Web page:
I want to start by saying that I’ve wanted write about this topic for a long time, and have stewed and chewed about it for it seems like forever. I’ve never really taken the time to share many of my personal thoughts or beliefs about things as I’ve often wondered about whether or not it was necessary. Through my own personal reading I know that many professionals, in all fields, share their thoughts, findings, and experiences in blogs and posts and I feel that now is the time for me to share mine from time to time as well. So here goes…..
I’ve been wondering for a long time, why so many students (let’s say Grade 8-12 students for argument sake), say “I suck at….”, but many times they never really give what they “suck at” a fair shot. For example: I often ask kids to come out for the track team and they reply, “I suck at running.” It’s really disappointing honestly to hear that because, maybe you aren’t “good” or “excelling” at it today, but where could you be tomorrow with some practice? In a month with practice? In six months? In two years? I usually think to myself, “You suck at running? Did you even practice? Did you have a coach teach you how to run? Did you give it time and practice?” I imagine that if you went out to run without any lead up exercise or practice, especially after a brutally cold Manitoba winter, which likely caused you to say indoors, that yes in fact you might not do so well in your run. But what is doing well really? It’ll be completely different for each of us. I also know that if you compare yourself to others, if other run at the same time, that, yes, there may be some people who did better than you. I also often wonder why we get so hung up on what place we finished anyway instead of focusing on how much we improved, and why we tend to shy away from individual sports? Maybe something to write about another time.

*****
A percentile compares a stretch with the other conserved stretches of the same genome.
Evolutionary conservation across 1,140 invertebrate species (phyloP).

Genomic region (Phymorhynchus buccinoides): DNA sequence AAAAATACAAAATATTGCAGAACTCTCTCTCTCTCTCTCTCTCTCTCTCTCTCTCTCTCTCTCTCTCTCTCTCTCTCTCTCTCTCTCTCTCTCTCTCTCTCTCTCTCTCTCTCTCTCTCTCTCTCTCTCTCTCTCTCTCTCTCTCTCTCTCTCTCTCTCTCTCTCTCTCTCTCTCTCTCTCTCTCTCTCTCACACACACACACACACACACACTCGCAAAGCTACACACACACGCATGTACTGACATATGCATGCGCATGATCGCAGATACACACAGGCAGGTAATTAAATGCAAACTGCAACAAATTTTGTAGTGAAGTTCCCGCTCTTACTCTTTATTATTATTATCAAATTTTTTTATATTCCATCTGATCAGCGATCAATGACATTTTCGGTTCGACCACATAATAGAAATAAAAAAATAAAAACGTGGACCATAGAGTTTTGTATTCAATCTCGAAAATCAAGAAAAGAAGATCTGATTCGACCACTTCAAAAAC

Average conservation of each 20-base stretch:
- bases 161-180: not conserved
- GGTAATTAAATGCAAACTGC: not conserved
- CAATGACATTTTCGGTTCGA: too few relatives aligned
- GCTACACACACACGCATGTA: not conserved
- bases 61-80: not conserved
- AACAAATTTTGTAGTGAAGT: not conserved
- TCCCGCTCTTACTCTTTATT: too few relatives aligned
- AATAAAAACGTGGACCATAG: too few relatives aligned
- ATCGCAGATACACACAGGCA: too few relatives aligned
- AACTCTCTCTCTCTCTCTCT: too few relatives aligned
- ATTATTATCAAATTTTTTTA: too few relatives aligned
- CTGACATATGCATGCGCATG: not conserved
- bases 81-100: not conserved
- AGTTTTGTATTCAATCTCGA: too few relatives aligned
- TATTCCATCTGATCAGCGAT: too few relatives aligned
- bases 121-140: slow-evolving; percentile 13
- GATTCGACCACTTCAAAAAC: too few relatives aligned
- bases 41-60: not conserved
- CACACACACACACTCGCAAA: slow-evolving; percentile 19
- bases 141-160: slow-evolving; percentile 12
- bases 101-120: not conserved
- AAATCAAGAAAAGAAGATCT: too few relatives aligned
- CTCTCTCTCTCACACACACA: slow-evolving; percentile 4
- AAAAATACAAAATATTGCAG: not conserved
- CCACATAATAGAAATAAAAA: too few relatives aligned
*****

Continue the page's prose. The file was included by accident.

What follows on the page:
What I really want to know is why so many of these students say “I suck” after only trying something once, twice, a few times? Why did we become like this? When did we become like this? Why is it even acceptable to say “I suck”? Really, if we all quit things after trying it once, where would we be? We really aren’t born able to do anything so most of our lives when we are young are spent trying to learn to do new things or perform tasks better, yet at some point its okay to stop doing that and say “I suck”? To me, its not okay to say that. I don’t buy it. You don’t “suck” you maybe just don’t do it to your fullest potential yet. If we all didn’t stick with things, we wouldn’t be able to walk, no one would talk, skating probably wouldn’t happen, definitely couldn’t ride a bicycle (I fell many times learning to ride my bike, broke my arm once pretty bad too), we wouldn’t be able to hit a baseball, play an instrument, swim, read, write, and we (at least I) probably couldn’t even colour within the lines of a colouring book. Think about all the things we do everyday that once we couldn’t do? The list is HUGE. We all stuck with it and got pretty good at a lot of things and especially those things that were important to us or were at the very least necessary.